How to Recover from Burnout in Business or Ministry

How to Recover from Burnout in Business or Ministry

Do you ever wonder if there's actually a place of peace for your life? A place where you can know that you're being and doing all God's created you for? That you're able to be incredibly effective in what you're doing and also rest in God?

Sometimes I do.

And I think that it's often because I feel like I have to “do” or “accomplish” something to be valuable. Because there are so many competing priorities. That I have to “earn” the right to rest.

If you're like me, that might describe you, too. And it's a common story. It affected Sean Steckbeck. And Paul Yoder talked about it too.

Paul, who founded DonorElf, shared a time when he was really pushing hard and became incredibly tired. He was working full time and also building and promoting DonorElf pretty heavily. And that began to take its toll. He was wondering and praying about what to do and God shared this with him:

When you get burnt out, take a Sabbath.

That might not seem like a remarkable truth. But if you're struggling to keep your feet under you. If you're feeling overwhelmed. If you've believed the lie that your value comes from what you've done rather than God…

Then it can take a moment of revelation to realize that you might just be worshiping an idol. Even if you think you're serving God.

Paul talked about that, too.

In Paul's case, he took a “Sabbath” or a partial sabbatical for a month. He was still working but he cut back his time with DonorElf to only basic support. And God grew his business anyway.

He now serves more missionaries than he ever did before.

And that brings us to the real challenge: will we trust God?

Will we recognize that our value comes from Him and He loves us because of who He is, not what we have accomplished? Will we recognize that God is more interested in faithful obedience than our perceptions of success? That His Kingdom is immeasurably more valuable than our fiefdoms.

Even if that obedience is simply resting and abiding. Maybe those are the sweetest times when we realign ourselves to His priority.

If you're in that place of overwhelm now, consider how God might be leading you to rest in Him. Maybe in quiet times. Maybe by taking a day off. Maybe by taking a season off.

Or if you're all good, consider whether there's someone who needs to hear this.

But in either case, start by asking God. Follow His leading. Obey Him. Love Him.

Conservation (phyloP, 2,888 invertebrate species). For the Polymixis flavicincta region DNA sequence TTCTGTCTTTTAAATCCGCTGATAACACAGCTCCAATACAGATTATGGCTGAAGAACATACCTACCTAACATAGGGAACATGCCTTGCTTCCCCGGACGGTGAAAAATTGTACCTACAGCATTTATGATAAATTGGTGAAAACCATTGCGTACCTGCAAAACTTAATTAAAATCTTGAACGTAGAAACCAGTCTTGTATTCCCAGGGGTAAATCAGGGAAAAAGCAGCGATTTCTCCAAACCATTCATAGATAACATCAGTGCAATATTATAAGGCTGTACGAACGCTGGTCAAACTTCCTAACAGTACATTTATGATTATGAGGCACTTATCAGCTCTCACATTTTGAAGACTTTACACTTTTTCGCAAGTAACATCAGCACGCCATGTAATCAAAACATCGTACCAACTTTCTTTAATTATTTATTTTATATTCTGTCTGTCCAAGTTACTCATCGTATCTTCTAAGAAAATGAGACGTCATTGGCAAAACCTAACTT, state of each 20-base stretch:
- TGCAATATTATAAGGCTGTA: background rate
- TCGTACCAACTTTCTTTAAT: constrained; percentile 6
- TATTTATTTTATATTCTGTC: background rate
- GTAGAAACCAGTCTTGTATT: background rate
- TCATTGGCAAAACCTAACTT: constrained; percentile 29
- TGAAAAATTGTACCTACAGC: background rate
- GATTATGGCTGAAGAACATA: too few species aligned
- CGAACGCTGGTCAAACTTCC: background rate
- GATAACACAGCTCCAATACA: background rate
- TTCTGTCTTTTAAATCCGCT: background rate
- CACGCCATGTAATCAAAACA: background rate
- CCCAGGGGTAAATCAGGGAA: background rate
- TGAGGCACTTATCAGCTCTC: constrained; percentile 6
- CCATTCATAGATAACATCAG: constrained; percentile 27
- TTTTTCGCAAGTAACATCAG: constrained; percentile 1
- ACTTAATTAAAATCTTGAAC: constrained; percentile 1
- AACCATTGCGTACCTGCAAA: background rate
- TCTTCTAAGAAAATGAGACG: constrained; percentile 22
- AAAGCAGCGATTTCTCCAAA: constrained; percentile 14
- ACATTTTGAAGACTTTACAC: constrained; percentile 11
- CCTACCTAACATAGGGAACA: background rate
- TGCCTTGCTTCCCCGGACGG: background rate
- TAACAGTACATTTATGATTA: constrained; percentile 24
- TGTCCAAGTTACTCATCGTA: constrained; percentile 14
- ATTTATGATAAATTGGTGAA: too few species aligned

when you get burnt out take a sabbath

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What an Autocorrect Error Taught Me About God’s Kingdom Culture

What an Autocorrect Error Taught Me About God’s Kingdom Culture

Does God ever speak to you in unexpected ways? At unexpected times?

Sometimes He does for me. LIke what happened this morning (as I'm writing this – you'll be reading it later).

This morning I was minding my own business. I had the coffee going, I was reading the Bible on my phone before I hopped in the shower, and the Verse of the Day caught my eye. As I pondered it, I had no idea that God was about to use my phone's autocorrect to show me something.

Sure, God uses the foolish things to confound the wise. Sure, He spoke to Balaam through a donkey. But speaking to me through an autocorrect error. That's new.

It was James 3, verse 16, which reads “Where jealousy and selfishness are, there will be confusion and every kind of evil.” (NCV)

As I pondered it, I wanted to share it on Facebook with a comment because I thought it was important. My comment was ultimately intended to look like this.

But when I typed out the word “culture” in my comment, my phone tried to correct it to “vulture.” And I had to go back to “fix” it.

I don't know why.

But that led me to think of this

Isn't that just like God?

To remind us of his amazing goodness in stark contrast to all of the things that could try to steal His abundant life from us. To mar the image of His creation on the earth!

Why am I sharing this?

Because now that God's shown this to me, I need to pause and consider whether what I think, say, and do brings His abundant life or preys on the injured or dead. Because that's one of the ways that He transforms us into His image, taking us from glory to glory.

And maybe He has another step for you – from where you are now, to where you're closer to Him.

a culture of vultures

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Overcoming Memories of Your Past in Missions, Church Planting and the Marketplace

Overcoming Memories of Your Past in Missions, Church Planting and the Marketplace

Overcoming Memories of Your Past in Missions, Church Planting, and the Marketplace

Do you ever feel like you're unworthy to do something God's calling you to do because of something in your past? Or does a memory of who you used to be just take the proverbial wind right out of your sails?

Whether it's an ill-spoken word, an error, or a sin issue, there's an enemy who just LOVES to remind us of who we used to be. Sometimes years ago. Sometimes minutes ago.

This enemy likes to accuse us (Revelation 12, v. 10). Whether we're “senders” or “goers”, there's always an opportunity for this kind of accusation. We hear it in the marketplace. We hear it in foreign and domestic missions.

So the question follows: What should we do?

I've heard some say “When the enemy reminds me of my past, I remind him of his future.” And I guess that's OK. But I don't feel like it addresses the real issue. You see, the issue isn't his future. The issue is whether what Christ did on the cross is sufficient. It's whether or not we are truly new creations. That our futures are in Heaven.

So, I prefer to go back to what Laura Beth Harbin shared when I talked with her.

When Jesus died on the Cross, He said, “It is Finished!

Laura Beth Harbin

And He wasn't kidding. It is finished.

So, if you find yourself feeling like your past is trying to pull you back down, remind yourself that Jesus said that it is finished. He's done the work. You are a new creation.

And you can live like it because His Spirit lives in you.

 

when jesus died on the cross he said it is finished

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Is this causing you to miss God opportunities?